2002-03 was a successful season for Rangers, who won a domestic treble. They and Celtic competed in a very closely fought title race. Rangers were five points clear of Celtic at the time of the split, but a Celtic victory in the Old Firm derby and Rangers dropping further points against Dundee in the following match left the rivals level on points and on goal difference going into the final day of the season; Rangers were only ahead having scored 95 goals to Celtic's 94. On the final day, Rangers beat Dunfermline Athletic 6-1 at Ibrox Stadium while Celtic could only win 4-0 at Kilmarnock, meaning Rangers won the title by a goal difference of one more than Celtic (a stoppage-time penalty made the outcome more secure for Rangers - they would still have won at 5-1 by the margin of two more goals scored, but until that point Celtic would have claimed the title by goal difference had they scored again). This was the closest finish in the history of the SPL. Celtic striker Chris Sutton sparked controversy by accusing the Dunfermline players of "lying down" to allow Rangers to win the title, a comment which sparked a furious response and the threat of legal action from Dunfermline. Celtic had a more successful season in Europe, reaching the 2003 UEFA Cup Final, but eventually lost to Porto after extra-time in Seville, just four days before the final match of the league season. However, it would ultimately be the first season of Martin O'Neill's reign which ended without a trophy for Celtic.
Hearts qualified for the 2003-04 UEFA Cup after finishing third in the league, but finished 34 points behind the Old Firm. Dundee also qualified for the UEFA Cup in Jim Duffy's first season in charge by reaching the 2003 Scottish Cup Final, despite losing the final to Rangers.
In the bottom half of the table, Eddie Thompson took over as chairman of Dundee United but it would statistically be the club's worst season since World War II at that point, with the team finishing 11th in the league, and sacking two managers. They spent the season in a battle with Motherwell to avoid finishing bottom of the league. Following their entry into administration at the end of the previous season, Motherwell released 19 players before this season and struggled throughout the season, eventually being confirmed as the bottom team on 17 May 2003, following a 3-2 defeat to Aberdeen.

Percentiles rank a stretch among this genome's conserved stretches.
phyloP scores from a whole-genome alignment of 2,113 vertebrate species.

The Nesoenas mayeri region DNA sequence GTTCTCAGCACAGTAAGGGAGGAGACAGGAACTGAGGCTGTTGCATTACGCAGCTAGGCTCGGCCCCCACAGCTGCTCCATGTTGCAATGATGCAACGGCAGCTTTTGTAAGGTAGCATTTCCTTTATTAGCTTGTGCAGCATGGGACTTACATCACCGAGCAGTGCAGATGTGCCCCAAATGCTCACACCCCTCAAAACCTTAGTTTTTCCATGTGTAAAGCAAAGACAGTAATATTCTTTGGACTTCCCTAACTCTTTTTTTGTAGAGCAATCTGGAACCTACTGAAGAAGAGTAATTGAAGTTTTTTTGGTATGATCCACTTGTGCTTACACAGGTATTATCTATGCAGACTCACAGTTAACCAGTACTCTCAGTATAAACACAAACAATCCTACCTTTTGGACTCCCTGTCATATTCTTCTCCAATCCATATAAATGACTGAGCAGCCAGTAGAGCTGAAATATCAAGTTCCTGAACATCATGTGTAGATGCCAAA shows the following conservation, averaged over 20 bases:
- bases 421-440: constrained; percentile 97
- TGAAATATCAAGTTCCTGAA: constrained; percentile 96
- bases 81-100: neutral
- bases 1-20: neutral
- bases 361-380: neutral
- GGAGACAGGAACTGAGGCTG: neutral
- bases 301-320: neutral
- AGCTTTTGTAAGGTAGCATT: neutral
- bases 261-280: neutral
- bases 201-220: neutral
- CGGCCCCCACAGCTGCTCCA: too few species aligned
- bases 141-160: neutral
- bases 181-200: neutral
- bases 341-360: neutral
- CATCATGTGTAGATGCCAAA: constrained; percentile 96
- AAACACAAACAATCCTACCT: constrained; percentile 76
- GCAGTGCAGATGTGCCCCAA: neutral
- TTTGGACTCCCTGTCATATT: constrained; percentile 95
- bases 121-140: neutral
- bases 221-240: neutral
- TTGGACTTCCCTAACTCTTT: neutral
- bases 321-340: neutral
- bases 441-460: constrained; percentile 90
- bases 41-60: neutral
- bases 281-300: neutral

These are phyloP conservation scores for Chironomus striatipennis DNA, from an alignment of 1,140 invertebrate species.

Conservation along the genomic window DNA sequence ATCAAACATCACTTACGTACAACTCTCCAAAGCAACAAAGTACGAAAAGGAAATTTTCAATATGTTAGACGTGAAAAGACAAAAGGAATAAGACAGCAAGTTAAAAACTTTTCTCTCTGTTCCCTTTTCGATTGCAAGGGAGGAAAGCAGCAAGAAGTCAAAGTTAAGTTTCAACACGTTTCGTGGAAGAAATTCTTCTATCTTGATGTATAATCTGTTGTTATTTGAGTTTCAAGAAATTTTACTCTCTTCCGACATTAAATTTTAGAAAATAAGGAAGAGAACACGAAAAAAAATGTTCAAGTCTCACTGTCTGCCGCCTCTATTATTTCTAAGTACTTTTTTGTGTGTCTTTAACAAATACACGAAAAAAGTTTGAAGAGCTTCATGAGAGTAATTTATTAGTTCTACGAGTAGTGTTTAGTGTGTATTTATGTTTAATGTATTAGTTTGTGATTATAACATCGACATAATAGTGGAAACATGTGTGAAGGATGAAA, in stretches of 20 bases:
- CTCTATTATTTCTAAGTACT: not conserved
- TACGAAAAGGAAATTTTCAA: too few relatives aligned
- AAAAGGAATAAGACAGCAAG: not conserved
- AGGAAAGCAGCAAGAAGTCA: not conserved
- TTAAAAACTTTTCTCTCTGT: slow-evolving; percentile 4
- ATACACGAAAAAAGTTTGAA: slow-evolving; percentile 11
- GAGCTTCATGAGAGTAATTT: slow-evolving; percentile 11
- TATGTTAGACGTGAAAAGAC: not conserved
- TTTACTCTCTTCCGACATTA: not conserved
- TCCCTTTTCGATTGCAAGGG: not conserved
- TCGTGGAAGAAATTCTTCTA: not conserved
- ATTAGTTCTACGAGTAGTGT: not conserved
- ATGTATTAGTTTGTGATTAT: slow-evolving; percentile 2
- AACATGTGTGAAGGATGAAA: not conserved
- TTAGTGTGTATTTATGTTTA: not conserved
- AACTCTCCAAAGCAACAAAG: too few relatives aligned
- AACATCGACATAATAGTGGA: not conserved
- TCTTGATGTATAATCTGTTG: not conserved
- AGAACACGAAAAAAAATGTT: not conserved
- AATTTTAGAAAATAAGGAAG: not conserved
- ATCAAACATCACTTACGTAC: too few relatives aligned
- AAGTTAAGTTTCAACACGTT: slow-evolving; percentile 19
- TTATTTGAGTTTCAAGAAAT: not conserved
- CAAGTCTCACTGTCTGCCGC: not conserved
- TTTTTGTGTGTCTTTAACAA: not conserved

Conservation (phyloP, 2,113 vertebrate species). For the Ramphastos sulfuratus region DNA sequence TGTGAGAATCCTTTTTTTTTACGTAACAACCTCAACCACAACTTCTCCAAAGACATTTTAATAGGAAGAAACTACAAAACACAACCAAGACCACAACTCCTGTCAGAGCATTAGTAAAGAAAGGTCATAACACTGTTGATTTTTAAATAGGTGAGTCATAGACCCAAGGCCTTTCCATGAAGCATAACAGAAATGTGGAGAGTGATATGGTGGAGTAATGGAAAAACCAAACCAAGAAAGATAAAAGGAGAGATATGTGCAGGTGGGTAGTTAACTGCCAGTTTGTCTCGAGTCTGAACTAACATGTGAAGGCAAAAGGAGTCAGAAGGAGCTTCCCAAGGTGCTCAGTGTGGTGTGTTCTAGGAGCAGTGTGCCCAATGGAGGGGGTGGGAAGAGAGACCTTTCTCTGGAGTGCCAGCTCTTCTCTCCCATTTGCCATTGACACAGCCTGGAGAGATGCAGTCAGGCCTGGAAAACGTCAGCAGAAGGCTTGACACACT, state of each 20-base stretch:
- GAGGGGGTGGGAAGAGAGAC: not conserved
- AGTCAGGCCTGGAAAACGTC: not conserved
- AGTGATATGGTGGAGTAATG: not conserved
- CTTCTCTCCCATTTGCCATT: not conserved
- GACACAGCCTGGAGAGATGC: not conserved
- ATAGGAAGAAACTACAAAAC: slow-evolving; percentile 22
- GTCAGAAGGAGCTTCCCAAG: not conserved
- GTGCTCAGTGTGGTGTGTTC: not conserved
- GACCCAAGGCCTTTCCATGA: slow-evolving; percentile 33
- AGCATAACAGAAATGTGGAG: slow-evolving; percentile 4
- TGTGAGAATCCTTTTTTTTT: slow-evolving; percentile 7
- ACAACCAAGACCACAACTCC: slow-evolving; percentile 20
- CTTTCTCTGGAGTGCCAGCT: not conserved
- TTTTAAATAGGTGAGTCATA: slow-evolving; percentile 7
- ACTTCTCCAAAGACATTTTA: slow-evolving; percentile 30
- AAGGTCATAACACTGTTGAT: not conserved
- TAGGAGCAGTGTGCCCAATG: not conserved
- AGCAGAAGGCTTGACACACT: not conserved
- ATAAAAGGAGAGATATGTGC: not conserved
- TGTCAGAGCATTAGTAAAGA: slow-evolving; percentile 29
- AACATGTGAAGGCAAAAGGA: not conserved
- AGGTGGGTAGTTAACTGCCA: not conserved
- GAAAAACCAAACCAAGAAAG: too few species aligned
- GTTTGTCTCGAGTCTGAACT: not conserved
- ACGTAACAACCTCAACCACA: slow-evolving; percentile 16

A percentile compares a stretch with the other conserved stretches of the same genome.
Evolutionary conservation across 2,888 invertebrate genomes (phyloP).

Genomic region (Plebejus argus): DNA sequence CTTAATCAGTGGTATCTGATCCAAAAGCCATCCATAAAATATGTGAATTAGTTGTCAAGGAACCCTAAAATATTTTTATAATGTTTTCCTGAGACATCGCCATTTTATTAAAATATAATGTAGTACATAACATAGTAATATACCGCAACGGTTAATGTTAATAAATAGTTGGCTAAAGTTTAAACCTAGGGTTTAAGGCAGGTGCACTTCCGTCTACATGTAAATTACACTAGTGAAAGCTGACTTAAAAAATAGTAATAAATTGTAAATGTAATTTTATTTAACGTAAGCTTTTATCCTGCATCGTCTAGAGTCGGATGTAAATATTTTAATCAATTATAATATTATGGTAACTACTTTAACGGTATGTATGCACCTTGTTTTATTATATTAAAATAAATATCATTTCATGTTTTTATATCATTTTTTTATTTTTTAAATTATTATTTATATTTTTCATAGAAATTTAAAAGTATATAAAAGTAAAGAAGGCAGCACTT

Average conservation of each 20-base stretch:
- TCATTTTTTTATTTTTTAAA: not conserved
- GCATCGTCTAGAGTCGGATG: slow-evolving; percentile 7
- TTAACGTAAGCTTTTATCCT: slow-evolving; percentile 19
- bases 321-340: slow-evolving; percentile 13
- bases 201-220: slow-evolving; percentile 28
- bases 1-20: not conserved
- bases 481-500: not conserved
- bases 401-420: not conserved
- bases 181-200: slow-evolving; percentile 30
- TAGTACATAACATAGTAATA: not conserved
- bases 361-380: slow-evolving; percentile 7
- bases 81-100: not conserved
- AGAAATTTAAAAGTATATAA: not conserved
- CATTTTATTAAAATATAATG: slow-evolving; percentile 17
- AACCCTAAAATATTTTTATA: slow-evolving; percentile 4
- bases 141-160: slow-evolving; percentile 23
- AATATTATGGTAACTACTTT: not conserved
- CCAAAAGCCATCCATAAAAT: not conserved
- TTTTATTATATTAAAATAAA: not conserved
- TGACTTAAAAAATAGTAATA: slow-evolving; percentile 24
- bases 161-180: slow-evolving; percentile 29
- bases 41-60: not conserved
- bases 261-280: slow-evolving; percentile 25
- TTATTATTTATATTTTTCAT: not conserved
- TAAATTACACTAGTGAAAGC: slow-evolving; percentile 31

Falkirk became champions of the First Division in April 2003, but their Brockville Park stadium did not have the SPL minimum required 10,000 seats, a problem which prevented their possible promotion to the league only three seasons earlier. With plans to demolish the stadium and build a new stadium, Falkirk proposed a ground-share of Airdrie United's Excelsior Stadium. On 23 May 2003, the twelve members of the SPL voted against admitting Falkirk to the league. After a lengthy appeals process with the Scottish Football Association, including a situation where the following season's fixture list was released and the draw for the 2003-04 Scottish Challenge Cup was made without knowing all of the participants (the fixture list and cup draw referring to Motherwell or Falkirk's place as "Club X"), it was confirmed that Falkirk would not be accepted into the SPL, sparing Motherwell from relegation.
In the initial phase of the season, each of the twelve teams play the other eleven teams three times. After 33 rounds, the league splits into two sections, a top six and a bottom six, with each team playing all the other teams in their section once. The league attempts to balance the fixture list so that teams in the same section have played each other twice at home and twice away, but sometimes this is impossible. A total of 228 matches will be played, with 38 matches played by each team.
|Pos||Team||Pld||W||D||L||GF||GA||GD||Pts||Qualification or relegation[a]|
|1||Rangers||38||31||4||3||101||28||+73||97||Qualification for the Champions League third qualifying round|
|2||Celtic||38||31||4||3||98||26||+72||97||Qualification for the Champions League second qualifying round|
|3||Heart of Midlothian||38||18||9||11||57||51||+6||63||Qualification for the UEFA Cup first round|
|6||Dundee||38||10||14||14||50||60||−10||44||Qualification for the UEFA Cup first round[b]|
|12||Motherwell||38||7||7||24||45||71||−26||28||Spared from relegation[c]|
|Stevie Crawford||Dunfermline Athletic||19|
|Ronald de Boer||Rangers||16|
|Alex Burns||Partick Thistle||16|
|Mark de Vries||Hearts||15|
Source: SPL official website
The average attendances for SPL clubs during the 2002/03 season are shown below:
Source: SPL official website
|August||John Lambie (Partick Thistle)||Mark de Vries (Hearts)||Kris Boyd (Kilmarnock)|
|September||Alex McLeish (Rangers)||Jean-Louis Valois (Hearts)||Mikel Arteta (Rangers)|
|October||Bobby Williamson (Hibernian)||Fernando Ricksen (Rangers)||Ian Murray (Hibernian)|
|November||Martin O'Neill (Celtic)||Henrik Larsson (Celtic)||Mark Wilson (Dundee United)|
|December||Jim Jefferies (Kilmarnock)||John Hartson (Celtic)||Shaun Dillon (Kilmarnock)|
|January||Jim Duffy (Dundee)||Barry Ferguson (Rangers)||Kris Boyd (Kilmarnock)|
|February||Alex McLeish (Rangers)||Lee Wilkie (Dundee)||Shaun Maloney (Celtic)|
|March||Jim Duffy (Dundee)||Thomas McManus (Hibernian)||Zurab Khizanishvili (Dundee)|
|April||Craig Levein (Hearts)||Bobo Baldé (Celtic)||Andy Webster (Hearts)|